good night, and good luck.
by Tony Medley
President Truman said that
Senator Joseph McCarthy, the junior Senator from Wisconsin, was “the
greatest asset that the Kremlin has.” Agreeing with Truman were many
anti-communist Hollywood liberals like Ronald Reagan, Hollywood labor
leaders Roy Brewer and Howard Costigan, and Sidney Hook, a Marxist scholar
who turned against the Communist Party.
Although there was a lot of
fire in McCarthy’s smoke (one of his main claims, which is the prologue
for this movie, was that there were “200 card-carrying Communists” in the
State Department. Release of FBI files relating to the Verona Project
after the fall of the Soviet Union pretty conclusively confirmed that
Alger Hiss, a high-ranking State Department official, was a Communist
traitor in spite of 40 years of denials by the left, so the State
Department was Communist-infiltrated, as McCarthy alleged, although he
later reduced the number), his tactics were those of a police state. Even
so, using this quote of McCarthy’s as the prologue for the movie
discredits the movie because it leads the audience to believe that the
basis for McCarthy’s anti-communism was false, when it was clearly not
false. It wasn’t McCarthy’s anti-communist crusade that brought him down,
it was his tactics.
For the record, there were
communists in the United States, in Hollywood, and in the State
Department. They were actively supporting Joseph Stalin, who is still the
greatest mass-murderer in history. During the ‘30s he killed the Russian
kulaks, its entire middle class, 50 million people, by starving
them to death. There is nothing admirable or heroic about any of these
American Communists. They were despicable people supporting a despicable
As to the notorious Hollywood
Ten, sometimes referred to as the Unfriendly Ten (because they refused to
name the names of their fellow Communists before the House Un-American
Activities Committee, the alter ego for the Senate Permanent Subcommittee
on Investigations, of which McCarthy was Chairman), legendary director
Billy Wilder said, “Two were talented, the other eight were just
unfriendly.” Even so, the Hollywood Ten who took their marching orders
from Stalin have been elevated to secular sainthood by the Hollywood left,
who are the people making this movie.
In 1954 McCarthy’s reign was
attacked by a newsman, Edward R. Murrow, and it was the beginning of the
end for Joe. This is a well-crafted, if sometimes draggy,
documentary-style film about that attack. It is shot in black and white
for a couple of reasons. First is that it adds to the verisimilitude of
the story. The second is that the producers, rather than hiring someone to
portray McCarthy, wanted to use Tail Gunner Joe uttering his own words, so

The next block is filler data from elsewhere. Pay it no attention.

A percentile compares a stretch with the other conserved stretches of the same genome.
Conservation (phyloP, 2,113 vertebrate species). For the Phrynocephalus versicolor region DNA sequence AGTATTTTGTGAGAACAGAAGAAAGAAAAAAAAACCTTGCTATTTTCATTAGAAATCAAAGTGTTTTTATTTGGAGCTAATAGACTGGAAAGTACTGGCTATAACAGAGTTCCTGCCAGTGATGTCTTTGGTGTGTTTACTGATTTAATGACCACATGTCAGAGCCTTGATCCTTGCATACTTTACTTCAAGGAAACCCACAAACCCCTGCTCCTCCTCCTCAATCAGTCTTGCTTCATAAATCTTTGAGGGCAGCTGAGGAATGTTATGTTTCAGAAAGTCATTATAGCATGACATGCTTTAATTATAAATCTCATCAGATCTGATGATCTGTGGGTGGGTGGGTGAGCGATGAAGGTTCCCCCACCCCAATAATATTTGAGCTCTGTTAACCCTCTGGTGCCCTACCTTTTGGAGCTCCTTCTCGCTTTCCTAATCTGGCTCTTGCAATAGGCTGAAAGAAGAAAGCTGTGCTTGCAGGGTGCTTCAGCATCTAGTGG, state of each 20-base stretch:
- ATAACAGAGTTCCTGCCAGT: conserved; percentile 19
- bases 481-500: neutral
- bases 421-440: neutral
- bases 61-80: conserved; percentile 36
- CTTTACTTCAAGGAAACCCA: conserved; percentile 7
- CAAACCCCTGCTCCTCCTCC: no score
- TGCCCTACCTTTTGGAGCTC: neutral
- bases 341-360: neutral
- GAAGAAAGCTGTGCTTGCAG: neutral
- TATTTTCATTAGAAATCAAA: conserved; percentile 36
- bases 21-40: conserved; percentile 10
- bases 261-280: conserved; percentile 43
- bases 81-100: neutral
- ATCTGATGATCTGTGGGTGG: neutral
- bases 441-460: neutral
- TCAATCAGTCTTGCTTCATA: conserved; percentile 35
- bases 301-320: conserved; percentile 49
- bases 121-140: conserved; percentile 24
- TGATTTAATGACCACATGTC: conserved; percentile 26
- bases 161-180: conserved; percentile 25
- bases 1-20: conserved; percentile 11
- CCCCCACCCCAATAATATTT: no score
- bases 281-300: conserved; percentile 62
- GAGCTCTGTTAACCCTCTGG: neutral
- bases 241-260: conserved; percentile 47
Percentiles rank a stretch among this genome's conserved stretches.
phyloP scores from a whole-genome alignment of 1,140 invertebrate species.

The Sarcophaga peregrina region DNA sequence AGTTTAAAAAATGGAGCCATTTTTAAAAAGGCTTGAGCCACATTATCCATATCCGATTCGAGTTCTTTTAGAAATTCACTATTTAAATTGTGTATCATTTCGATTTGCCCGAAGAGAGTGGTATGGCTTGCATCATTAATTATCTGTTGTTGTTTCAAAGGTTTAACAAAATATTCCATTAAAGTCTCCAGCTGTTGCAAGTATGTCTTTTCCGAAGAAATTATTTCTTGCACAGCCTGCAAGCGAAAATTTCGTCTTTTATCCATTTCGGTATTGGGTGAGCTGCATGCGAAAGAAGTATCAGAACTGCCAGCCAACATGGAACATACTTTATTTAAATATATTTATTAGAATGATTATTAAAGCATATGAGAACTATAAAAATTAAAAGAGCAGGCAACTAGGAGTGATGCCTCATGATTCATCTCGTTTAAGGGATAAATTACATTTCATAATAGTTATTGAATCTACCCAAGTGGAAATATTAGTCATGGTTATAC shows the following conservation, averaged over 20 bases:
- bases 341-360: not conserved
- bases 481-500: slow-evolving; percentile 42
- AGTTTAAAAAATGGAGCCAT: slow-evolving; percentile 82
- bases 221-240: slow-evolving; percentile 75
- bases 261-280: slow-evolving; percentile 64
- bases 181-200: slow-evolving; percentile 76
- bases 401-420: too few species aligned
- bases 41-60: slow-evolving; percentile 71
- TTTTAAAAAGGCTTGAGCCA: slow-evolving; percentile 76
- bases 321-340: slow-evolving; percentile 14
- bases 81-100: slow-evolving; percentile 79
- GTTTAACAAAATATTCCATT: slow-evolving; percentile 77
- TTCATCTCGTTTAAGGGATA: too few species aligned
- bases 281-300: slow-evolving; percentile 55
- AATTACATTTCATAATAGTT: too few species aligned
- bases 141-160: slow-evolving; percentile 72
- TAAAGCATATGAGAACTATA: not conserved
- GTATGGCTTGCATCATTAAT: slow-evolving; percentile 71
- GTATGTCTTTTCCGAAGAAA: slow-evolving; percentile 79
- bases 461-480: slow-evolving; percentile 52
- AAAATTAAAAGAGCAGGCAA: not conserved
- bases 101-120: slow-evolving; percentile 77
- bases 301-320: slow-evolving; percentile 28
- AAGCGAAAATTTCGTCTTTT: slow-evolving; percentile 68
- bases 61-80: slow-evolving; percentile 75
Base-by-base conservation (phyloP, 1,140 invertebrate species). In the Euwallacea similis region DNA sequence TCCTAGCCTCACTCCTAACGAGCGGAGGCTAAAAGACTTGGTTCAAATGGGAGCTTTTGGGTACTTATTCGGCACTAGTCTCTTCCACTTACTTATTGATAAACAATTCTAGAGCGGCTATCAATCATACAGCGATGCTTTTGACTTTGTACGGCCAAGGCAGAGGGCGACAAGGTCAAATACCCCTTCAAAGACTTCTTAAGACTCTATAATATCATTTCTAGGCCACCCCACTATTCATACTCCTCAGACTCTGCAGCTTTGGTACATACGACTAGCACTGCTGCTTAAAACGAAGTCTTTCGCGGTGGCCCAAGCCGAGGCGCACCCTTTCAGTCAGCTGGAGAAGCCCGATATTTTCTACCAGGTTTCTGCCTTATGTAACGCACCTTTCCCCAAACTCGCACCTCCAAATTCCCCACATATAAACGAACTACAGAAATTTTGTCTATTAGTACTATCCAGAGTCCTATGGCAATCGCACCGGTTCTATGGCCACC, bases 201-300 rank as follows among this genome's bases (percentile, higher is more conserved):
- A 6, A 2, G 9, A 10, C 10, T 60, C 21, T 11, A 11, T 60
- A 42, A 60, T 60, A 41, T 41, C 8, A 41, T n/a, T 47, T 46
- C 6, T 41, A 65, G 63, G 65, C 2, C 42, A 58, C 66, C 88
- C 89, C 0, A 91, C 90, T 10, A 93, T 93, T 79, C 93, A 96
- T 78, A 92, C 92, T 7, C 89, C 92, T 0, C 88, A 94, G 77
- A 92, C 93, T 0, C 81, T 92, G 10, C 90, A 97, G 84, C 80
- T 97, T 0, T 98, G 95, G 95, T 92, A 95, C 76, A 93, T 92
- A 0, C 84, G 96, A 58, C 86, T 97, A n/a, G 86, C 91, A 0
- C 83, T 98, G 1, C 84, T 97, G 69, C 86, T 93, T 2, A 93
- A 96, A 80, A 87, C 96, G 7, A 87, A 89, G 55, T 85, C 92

they used old black and white news footage. Cutting back and forth between
color and black and white to show McCarthy speaking would have interfered
with the apparent currency of the film.
David Strathairm gives an
Oscar-worthy performance as Murrow. If you never saw Murrow, what you see
in Strathairm will give you a good feeling for what you missed.
Writer-Director George Clooney plays Fred Friendly who was the
co-producer, along with Murrow, of Murrow’s show, “See It Now” (1951-57).
Frank Langella gives a brilliant performance as William Paley, the
autocratic head of CBS, who backed Murrow’s attack, even though it
threatened the viability of his network.
At one point in the film it is
alleged that Paley said that McCarthy wanted William F. Buckley, Jr. to do
his rebuttal to Murrow’s attack. Buckley graduated from Yale in 1950. He
didn’t found “National Review” until 1955, one year after the McCarthy-Murrow
dispute. I remember attending some of Buckley’s debates when I was at the
University of Virginia Law School in the early ’60s. But I questioned
whether he had the cachet in 1954, at the age of 29, to be considered as
someone who could take on a national monument like Murrow on behalf of the
most powerful man in the United States Senate. This is a strange, one
line, insertion in the film that seems out of place with no apparent
raison d’être. So I checked with Bill Buckley himself and he confirmed
it, but he added something the filmmakers conveniently omitted. While
McCarthy did ask him to do the rebuttal, and he agreed, when the McCarthy
people submitted the request to Murrow, it was flatly rejected. Apparently
Murrow wanted McCarthy to hang himself and knew that Buckley would be too
formidable an adversary to achieve Murrow’s desired end. Clooney obviously
didn’t want to reveal Murrow’s fear of Buckley, since the point of the
film is to parade Murrow being steadfastedly brave. How would it look to
have Clooney's valiant 50-year-old hero appear as a quivering lump of
jelly, cowering in a corner hiding from an erudite 29-year-old?
Even so, this is an
entertaining, behind-the-scenes docudrama about how one man propelled
television into a powerful presence in its infancy. If you didn’t live
through these times, this movie does a good job of recreating them.
September 8, 2005